Richard M. Stone, MD: What are the other investigational CAR [chimeric antigen receptor] T-cell therapies, not necessarily their names, but their mechanisms that are going to be different?
Jae Park, MD: The one the farthest along or that is beginning to be entering clinical studies is off the shelf, which may make a difference. These are already being investigated and being studied in multiple myeloma and diffuse large B-cell lymphoma. At ASH [the American Society of Hematology annual meeting], we also heard about UCART22, targeting a different antigen, but there is an allogeneic off-the-shelf product and there are many different types out there.
Regarding off the shelf, without naming one clinical trial, there are different technologies that can modify the T cells, and there are ones with NK [natural killer] cell-based therapies derived from healthy donors, or core blood, or iPSC [induced pluripotent stem cell]-derived, the NK cells and T cells. There is a variety of different immune effector cell therapies, targeting either CD19 or CD22 in the case of B-cell malignancies. The big benefit is the immediate availability of the product, so we do not have to wait for the bridging chemotherapy with the manufacturing, whether it is 3 or 6 weeks. This time is always getting shorter. The bigger question, is it going to deliver as durable an outcome as autologous, the CD19 CAR product? For that, it will take a longer time for the data to read out.
Richard M. Stone, MD: Do you think we have solved the immunogenicity problem with the off-the-shelf product? My view is that they are very short-lived, and we have not fixed that problem yet, even though that was the goal.
Ryan D. Cassaday, MD: Most of these studies are still early, so it is hard to say anything with any real confidence. The prospect of an off-the-shelf product is great in the idea that we can deliver it more quickly. But I have yet to see any data that convince me that the efficacy of these products is on par with the autologous ones.
Bijal Shah, MD: Within a year we will have brexucabtagene autoleucel. It will be interesting to see how Kite and the FDA negotiate, and what that approval looks like. Will it be for all relapses or will they specify after 2 prior lines? My hope is after that, we start to see something we have never seen, which is exploring CAR T-cell therapy with this Kite product, in the context of the alliance, really bringing it forward. We try to understand now as we approach this in a broader context and then figuring out who is that high-risk patient population. How do we design a trial, in the context of the alliance, to now prioritize the CAR for these very high-risk patient populations, and what are the questions that we want to answer by virtue of doing so? That is where I would like us to see in a year because we will have an approval.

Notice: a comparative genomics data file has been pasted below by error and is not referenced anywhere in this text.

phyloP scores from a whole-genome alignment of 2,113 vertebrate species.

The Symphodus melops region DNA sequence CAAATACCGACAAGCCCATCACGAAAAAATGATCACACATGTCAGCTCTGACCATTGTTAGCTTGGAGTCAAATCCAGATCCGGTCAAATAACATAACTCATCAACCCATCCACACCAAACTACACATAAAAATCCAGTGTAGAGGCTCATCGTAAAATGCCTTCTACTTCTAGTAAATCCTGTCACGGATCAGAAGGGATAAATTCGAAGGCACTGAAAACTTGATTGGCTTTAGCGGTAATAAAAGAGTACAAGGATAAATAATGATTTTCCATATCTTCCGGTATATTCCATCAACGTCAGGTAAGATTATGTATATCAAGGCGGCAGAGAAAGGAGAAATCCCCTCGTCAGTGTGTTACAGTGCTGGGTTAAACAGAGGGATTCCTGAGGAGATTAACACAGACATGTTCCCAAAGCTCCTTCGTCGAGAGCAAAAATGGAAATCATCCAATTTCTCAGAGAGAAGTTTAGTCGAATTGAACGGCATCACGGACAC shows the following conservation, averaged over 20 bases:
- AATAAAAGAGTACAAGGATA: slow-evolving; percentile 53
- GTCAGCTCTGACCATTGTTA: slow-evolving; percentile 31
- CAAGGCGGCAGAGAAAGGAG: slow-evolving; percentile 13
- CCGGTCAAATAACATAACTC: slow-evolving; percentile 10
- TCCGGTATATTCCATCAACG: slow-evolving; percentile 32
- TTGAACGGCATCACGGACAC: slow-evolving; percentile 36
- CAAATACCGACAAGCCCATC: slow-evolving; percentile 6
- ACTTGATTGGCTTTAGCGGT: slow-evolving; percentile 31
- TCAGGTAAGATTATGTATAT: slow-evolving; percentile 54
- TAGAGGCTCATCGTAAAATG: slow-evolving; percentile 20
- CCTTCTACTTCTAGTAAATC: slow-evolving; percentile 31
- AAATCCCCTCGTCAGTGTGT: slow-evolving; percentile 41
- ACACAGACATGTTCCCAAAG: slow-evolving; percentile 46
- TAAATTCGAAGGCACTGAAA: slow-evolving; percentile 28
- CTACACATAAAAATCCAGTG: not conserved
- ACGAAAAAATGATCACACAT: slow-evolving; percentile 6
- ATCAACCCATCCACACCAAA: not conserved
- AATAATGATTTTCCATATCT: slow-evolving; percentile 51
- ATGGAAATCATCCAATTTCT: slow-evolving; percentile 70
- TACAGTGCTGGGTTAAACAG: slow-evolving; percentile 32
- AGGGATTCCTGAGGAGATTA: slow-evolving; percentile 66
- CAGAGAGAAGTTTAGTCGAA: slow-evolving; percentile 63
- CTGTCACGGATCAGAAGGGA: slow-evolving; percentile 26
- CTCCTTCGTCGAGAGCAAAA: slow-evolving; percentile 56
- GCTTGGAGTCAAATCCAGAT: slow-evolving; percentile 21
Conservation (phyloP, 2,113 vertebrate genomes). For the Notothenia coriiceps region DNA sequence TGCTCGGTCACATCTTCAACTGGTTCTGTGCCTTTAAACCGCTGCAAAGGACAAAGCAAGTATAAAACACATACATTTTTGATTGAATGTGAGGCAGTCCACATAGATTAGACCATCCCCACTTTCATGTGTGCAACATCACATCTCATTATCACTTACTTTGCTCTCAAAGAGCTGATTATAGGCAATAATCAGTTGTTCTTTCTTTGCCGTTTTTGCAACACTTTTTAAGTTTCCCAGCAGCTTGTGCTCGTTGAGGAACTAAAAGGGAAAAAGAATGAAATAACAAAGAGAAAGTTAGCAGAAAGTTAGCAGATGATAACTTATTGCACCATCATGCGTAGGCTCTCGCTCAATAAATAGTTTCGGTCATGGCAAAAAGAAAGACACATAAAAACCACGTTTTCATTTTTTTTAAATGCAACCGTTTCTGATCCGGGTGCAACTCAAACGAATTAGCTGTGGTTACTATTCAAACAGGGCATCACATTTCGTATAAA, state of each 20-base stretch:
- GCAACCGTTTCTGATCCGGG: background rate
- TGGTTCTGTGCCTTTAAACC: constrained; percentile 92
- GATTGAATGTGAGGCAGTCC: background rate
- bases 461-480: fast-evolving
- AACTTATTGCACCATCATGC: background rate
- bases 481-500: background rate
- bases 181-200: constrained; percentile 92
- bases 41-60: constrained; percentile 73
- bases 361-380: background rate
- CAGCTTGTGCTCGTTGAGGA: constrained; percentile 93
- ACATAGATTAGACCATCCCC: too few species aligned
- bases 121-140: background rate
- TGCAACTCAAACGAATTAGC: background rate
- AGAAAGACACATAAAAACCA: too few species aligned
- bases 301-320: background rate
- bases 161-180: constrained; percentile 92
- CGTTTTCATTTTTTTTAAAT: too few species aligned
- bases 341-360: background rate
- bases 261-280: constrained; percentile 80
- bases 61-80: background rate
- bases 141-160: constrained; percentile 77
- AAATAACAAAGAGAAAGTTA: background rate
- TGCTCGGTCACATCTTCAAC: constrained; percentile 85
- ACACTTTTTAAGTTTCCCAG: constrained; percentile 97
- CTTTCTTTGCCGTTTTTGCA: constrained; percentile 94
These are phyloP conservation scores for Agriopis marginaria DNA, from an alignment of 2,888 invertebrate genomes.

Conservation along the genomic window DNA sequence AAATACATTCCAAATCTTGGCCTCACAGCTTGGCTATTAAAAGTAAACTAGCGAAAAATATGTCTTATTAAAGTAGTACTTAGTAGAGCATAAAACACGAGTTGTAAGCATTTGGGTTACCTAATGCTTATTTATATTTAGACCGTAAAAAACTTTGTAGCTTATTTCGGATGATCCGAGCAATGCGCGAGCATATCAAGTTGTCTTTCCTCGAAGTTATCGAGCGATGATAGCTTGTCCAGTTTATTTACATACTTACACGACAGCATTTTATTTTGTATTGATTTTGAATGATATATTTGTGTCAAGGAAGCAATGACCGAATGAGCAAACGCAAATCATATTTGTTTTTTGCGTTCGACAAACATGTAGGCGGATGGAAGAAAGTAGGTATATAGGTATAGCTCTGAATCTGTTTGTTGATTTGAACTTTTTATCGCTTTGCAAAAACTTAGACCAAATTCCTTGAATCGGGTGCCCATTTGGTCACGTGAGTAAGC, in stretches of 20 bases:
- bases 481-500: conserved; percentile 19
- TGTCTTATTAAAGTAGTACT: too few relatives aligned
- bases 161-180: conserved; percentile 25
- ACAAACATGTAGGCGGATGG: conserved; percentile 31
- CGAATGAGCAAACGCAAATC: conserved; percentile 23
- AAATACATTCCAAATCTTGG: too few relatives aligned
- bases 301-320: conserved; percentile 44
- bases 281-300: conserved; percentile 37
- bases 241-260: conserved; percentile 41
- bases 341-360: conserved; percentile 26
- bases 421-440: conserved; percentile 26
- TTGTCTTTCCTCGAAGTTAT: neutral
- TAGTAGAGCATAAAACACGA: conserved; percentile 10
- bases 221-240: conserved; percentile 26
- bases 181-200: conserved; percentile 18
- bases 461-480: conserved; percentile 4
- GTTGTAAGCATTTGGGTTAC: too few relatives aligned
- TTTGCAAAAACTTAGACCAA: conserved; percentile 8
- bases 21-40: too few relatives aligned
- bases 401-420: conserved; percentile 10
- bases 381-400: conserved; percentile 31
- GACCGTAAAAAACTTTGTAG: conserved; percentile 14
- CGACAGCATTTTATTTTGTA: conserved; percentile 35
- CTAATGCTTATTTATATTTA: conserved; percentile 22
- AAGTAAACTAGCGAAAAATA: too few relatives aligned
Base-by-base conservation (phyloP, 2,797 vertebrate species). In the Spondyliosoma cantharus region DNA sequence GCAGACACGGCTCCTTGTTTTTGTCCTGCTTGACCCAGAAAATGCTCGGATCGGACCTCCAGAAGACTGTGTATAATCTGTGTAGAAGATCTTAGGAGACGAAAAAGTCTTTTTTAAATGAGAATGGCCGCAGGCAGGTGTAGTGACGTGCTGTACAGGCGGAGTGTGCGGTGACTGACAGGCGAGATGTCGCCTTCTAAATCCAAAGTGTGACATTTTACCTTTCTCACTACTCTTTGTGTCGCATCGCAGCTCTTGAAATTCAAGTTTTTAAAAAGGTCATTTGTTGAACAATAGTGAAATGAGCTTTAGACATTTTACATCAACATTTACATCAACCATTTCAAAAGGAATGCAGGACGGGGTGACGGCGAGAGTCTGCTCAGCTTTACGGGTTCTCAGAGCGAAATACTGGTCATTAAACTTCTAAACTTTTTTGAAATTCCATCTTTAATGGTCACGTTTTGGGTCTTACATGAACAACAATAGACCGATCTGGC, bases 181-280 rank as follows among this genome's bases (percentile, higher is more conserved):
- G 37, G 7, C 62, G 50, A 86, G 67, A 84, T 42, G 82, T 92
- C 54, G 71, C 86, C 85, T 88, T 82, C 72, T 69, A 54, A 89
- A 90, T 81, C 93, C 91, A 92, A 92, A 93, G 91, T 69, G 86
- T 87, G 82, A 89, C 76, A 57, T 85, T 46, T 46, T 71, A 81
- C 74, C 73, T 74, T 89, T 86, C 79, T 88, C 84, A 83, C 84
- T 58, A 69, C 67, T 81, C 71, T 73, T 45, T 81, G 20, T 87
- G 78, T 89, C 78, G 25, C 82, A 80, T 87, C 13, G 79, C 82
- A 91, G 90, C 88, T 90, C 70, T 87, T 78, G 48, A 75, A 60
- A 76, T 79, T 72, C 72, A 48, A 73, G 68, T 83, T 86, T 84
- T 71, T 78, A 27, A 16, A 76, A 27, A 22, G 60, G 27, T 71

The CD22 autologous CARs are not as durable, but there is some excitement. The reason I am excited about them is in trying to understand where we are going to land in not 1 year, but in 2 or 3 years. Are we going to be doing work like what Rebecca Gardner, MD, has done at the Fred Hutchinson Cancer Research Center, where we are combining a CD19 and a CD22 CAR to try and avoid some of these antigen escape issues? Are we really going to focus on bispecific monoclonal antibodies? What is that CD22 CAR going to look like, and what is it going to teach us in terms of the biology of ALL [acute lymphoblastic leukemia] ...?
One of the things I was impressed with at ASH was a discussion on CD58 and its impact on CAR T-cell responsiveness and the impact of failing to interact with CD2 on the CAR T cells. They are interesting data, and so much that we must learn still in this CAR T-cell space. As it relates to general allogeneic off-the-shelf CARs, they can be durable. Dr Park and I are part of one trial where we are using this now in patients with aggressive lymphoma and lymphoblastic leukemia. We are seeing some patients achieve deep and durable remissions. It is hard, and not everyone is going to experience that. We still have not put our finger on who is going to be the best responder, and so for now we are doing things like adapting the lymphodepletion to try to understand how we can contribute to the longevity universally and see better outcomes in that context. Allogeneic off-the-shelf CAR delivers at a lower cost point that promise of the patient just needs an MRD CR [minimal residual disease complete response] so they can get to transplant.
Transcript Edited for Clarity